• Clean your lines frequently. The process typically takes less than five minutes. I recommend Orvis Zip Juice Wonderline Cleaner, made specifically for the super slick coating on Wonderline Advantage lines. If Zip Juice is not available, use mild soap and water. Clean more frequently if you fish ‘dirty’ water - stillwater or moving water with lots of organic material.
  • Avoid practice casting on hard and/or dirty surfaces, like asphalt roads or dirt lots - it trashes your line. Practice on water whenever possible for realism. Second best is grass or artificial turf if you don’t have easy access to a body of water. Clean the line afterwards.
  • Before you begin fishing, take a few minutes to stretch out and smooth your fly line and leader by removing the memory coils. Enlist the help of your fishing partner or secure the end of your fly line to a fixed object like a tree or car. Straighten the leader by pulling several times through your fingers.

Casting & Mending

  • Reduce your false casting. Strive for “pick up–lay down” cast - no false cast. There are only three reasons to false cast: 1) change direction, 2) change length, or 3) dry your fly. If you’re false casting for any other reason - it’s just for show.
  • Practice casting at home and you’ll enjoy your fishing outing more. Spend most of your time on short (<40’), efficient casts with one or zero false casts. Long casting is overrated, as you’ll spend little actual fishing time attempting maximum distance casts. Keep practice sessions short – no more than 15 minutes. Your arm will get tired and your casts sloppy.
  • Practice line mending on moving water. Mending line means throwing a curve into your fly line after the line hits the water. With the rod held low in front of you with a stiff arm, flip the rod by rolling your wrist, usually in the upstream direction. The result is an upstream curve that the current will have to invert before it will pull on your fly. It's best to release some slack line as you make the mend, otherwise you'll move the fly when you reposition the line. Whether to mend upstream or downstream depends upon the speed and direction of the current between you and the fly on the water. Mend whichever direction you need to put in appropriate slack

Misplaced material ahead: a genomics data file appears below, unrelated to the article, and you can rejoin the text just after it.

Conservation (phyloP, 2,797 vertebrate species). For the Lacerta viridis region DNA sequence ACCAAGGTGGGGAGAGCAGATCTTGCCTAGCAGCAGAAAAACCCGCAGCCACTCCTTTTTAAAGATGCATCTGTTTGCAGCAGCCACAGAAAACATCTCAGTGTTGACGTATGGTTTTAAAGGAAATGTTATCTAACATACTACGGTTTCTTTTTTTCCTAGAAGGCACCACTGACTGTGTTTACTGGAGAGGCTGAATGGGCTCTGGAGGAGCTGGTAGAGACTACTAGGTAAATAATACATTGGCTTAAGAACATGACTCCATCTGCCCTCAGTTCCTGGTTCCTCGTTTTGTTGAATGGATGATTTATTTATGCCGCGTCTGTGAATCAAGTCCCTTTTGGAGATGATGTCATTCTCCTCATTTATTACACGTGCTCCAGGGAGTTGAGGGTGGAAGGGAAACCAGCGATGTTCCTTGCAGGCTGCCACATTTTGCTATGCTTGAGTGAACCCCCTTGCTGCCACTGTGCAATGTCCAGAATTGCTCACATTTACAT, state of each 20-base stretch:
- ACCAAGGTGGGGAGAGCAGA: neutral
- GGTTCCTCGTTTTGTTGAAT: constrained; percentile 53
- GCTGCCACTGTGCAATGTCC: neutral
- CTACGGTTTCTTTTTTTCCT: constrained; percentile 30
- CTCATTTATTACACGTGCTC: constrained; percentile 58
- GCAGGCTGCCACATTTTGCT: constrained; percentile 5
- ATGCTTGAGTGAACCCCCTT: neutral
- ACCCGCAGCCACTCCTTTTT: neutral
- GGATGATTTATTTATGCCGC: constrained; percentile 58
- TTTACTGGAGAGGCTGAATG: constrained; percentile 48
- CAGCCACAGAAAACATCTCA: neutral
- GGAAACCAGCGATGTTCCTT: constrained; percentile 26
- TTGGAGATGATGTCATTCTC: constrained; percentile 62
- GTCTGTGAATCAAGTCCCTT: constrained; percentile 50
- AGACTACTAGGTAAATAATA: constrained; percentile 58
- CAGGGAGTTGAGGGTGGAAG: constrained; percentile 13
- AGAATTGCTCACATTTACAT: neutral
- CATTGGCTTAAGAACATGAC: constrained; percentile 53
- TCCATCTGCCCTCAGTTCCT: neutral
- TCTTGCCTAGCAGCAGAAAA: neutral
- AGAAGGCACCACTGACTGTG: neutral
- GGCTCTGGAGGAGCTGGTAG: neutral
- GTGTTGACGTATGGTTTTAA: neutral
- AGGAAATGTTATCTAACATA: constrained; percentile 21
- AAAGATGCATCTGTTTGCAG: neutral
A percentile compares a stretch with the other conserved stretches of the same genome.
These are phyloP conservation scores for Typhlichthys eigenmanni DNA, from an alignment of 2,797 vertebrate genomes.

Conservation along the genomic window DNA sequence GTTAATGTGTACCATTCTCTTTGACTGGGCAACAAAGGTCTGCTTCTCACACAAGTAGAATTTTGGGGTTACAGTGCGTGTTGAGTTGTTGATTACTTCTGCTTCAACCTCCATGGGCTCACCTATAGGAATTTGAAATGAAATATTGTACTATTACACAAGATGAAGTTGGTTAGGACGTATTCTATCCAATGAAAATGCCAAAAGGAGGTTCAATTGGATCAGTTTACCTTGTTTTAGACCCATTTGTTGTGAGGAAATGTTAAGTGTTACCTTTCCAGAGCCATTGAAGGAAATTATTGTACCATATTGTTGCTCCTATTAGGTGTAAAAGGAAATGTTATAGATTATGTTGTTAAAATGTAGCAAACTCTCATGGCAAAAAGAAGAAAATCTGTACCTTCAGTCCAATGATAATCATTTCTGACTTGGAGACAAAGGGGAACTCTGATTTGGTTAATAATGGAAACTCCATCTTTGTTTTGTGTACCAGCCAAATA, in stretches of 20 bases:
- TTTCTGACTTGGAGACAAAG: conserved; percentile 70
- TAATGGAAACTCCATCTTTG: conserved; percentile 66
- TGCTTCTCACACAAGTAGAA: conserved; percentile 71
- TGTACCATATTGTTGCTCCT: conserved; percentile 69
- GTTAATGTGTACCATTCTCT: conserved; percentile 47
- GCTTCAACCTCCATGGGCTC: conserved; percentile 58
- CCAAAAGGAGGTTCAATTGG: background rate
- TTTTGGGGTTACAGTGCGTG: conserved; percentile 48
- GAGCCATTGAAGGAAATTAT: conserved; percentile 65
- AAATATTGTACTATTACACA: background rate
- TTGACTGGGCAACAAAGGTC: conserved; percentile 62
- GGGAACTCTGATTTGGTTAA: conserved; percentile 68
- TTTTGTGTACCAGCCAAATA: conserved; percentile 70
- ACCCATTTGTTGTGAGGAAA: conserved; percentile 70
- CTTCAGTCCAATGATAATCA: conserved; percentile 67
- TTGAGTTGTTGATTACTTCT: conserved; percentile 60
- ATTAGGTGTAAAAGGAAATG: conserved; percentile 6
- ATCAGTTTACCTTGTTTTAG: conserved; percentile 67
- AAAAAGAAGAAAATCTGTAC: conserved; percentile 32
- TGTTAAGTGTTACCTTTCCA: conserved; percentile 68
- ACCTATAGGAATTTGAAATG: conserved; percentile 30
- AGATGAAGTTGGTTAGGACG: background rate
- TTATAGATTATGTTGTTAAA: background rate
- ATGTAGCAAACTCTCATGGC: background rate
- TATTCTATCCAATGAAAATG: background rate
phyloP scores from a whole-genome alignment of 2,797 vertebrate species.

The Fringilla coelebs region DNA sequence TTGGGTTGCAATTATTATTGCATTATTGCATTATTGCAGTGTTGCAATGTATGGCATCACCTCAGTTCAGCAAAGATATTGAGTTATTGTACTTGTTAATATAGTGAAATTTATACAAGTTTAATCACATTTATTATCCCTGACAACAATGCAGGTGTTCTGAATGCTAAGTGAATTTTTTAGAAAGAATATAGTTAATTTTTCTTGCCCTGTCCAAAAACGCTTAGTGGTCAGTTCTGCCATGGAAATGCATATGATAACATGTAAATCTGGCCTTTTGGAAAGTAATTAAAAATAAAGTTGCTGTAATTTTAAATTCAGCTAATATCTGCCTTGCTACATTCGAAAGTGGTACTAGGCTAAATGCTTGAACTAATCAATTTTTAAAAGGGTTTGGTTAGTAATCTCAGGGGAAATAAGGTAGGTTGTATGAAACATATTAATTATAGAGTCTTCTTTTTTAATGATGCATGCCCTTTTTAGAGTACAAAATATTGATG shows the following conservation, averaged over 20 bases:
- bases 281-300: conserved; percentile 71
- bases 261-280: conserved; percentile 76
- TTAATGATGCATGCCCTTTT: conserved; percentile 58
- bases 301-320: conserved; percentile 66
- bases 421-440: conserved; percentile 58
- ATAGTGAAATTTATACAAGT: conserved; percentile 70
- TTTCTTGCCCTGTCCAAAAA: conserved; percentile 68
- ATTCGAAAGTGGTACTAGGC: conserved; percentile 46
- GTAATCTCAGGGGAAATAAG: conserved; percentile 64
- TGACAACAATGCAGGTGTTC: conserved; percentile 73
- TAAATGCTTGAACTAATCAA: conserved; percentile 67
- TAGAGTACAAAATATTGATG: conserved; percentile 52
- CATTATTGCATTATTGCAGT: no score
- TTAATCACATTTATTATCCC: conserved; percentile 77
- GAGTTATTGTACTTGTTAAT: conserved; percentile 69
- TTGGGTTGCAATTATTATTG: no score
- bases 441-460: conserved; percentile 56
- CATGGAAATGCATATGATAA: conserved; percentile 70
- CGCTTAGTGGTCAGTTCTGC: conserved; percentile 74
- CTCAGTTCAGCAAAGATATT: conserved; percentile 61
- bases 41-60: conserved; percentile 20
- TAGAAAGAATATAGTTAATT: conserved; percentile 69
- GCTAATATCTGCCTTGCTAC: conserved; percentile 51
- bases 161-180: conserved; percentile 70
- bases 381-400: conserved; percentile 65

Fred Haney began fly fishing twelve years ago in Arizona as an escape from the urban sprawl. He’s been fishing for trout with a fly ever since. His professional experiences include working for fly fishing lodges across the country and abroad. Besides plying the waters in and around Arizona, he’s guided for several lodges in Colorado and in the Patagonia region of Argentina. For the past eight seasons, he’s worked exclusively for Spotted Bear Ranch in Northwest Montana, managing their office and Orvis Pro Shop, as well as guiding the occasional guest.

The South Fork of the Flathead in Northwest Montana is a river perfectly suited to beginning fly fishers. And, Spotted Bear Ranch is the only dedicated fly fishing lodge on the river. An Orvis Endorsed Lodge and Expedition Outfitter since 1997, they offer the perfect locale for beginning fly fishermen to try out the new Wonderline Fly Lines. For much of the season, hungry, aggressive wild cutthroat trout rise willing to large attractor patterns – a perfect situation for the novice. Put your line on the water, throw in a little mend, the fly drifts into the feeding lane over the fish . . .wham! There will be no doubt when you have an interested fish. The secluded location at the end of a 55 mile unpaved road virtually assures uncrowded water and a relaxed setting.